Music and the celebration of Christmas have been inextricably linked since the earliest days of the church.  Latin hymnody and chants offering a liturgical entry point into the joyous mysteries of the incarnation began appearing in the 4th century.  The middle-ages introduced many of the carols and tunes we’re familiar with yet today.  The origins of “O Come, O Come Emmanuel” date to the 12th century and “The First Noel” to the 13th.  So many beloved carols were written in the 16th century, it’s mind-blowing to consider that these tunes have been shared by voices for 500 years now.

What are your favorites?  Which do you long to sing or hum along with as each Christmas season comes around?  Do you like the exuberant hymns like “Joy to the World” or do you prefer the more contemplative like “What Child is This?”  I’m particularly drawn to great performances of “O Holy Night.” I think this is because it’s so far beyond my ability to sing that the song only exists as a gift given by others for me to enjoy.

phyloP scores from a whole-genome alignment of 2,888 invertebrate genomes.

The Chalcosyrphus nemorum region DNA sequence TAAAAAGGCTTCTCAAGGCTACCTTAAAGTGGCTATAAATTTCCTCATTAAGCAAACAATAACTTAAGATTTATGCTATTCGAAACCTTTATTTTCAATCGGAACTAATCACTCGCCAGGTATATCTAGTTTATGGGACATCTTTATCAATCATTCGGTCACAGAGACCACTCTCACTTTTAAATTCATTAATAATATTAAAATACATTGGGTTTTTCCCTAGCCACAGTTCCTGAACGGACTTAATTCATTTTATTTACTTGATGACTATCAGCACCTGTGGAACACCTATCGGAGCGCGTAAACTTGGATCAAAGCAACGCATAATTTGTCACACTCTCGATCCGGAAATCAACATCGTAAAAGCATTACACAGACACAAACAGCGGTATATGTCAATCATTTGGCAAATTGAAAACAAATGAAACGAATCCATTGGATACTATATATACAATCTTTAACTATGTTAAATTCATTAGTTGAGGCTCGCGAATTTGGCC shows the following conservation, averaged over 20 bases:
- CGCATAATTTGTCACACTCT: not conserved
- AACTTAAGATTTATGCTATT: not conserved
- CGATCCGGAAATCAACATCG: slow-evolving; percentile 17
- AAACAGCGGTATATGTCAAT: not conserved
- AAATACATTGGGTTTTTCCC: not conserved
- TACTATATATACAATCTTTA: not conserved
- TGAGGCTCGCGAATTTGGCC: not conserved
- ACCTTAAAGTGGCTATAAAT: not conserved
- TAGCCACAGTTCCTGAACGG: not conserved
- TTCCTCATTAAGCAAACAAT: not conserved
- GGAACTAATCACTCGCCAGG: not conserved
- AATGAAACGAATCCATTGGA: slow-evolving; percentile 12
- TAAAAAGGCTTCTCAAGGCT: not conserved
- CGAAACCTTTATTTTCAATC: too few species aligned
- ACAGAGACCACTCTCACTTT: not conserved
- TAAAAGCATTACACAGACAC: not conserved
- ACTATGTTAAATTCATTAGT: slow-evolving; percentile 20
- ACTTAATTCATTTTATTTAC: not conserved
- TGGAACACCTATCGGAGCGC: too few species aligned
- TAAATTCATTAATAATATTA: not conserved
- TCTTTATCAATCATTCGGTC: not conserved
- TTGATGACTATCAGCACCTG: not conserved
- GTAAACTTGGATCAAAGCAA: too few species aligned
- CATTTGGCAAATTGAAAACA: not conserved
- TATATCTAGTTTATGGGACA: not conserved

In video linked above, the St. Olaf Choir performed a John Ferguson arrangement of “Night of Silence/Silent Night” by Daniel Kantor (and Frans Gruber of course) in 2013. It was recorded with the Nidarosdomens Jentekor in the Nidaros Cathedral in Trondheim, Norway, as part of the Emmy-award winning “St. Olaf Christmas in Norway” television special.  I find it a particularly moving performance and presented in a magical setting, an apt devotion for this day.

This Sunday, our various music ministries will be combining their efforts to shape our worship as we take our concluding steps towards the coming Christmas.  This service of Lessons & Carols take full advantage of the rich Christmas musical tradition, setting the stage for the true gift of this season, God’s promised coming.  Join me in gratitude today for the composers, arrangers, musicians, vocalists, and technicians whose efforts give glory to this season and the mystery we celebrate.

May God’s peace come to you this day.  -Pastor Peter

Let us pray…

“All my heart again rejoices
as I hear, far and near,
sweetest angel voices;
“Christ is born,” their choirs are singing,
till the air ev’rywhere
now with joy is ringing.”


All My Heart Again Rejoices, ELW 273, Text: Paul Gerhardt, 1607-1676; tr. Catherine Winkworth, 1827-1878, alt.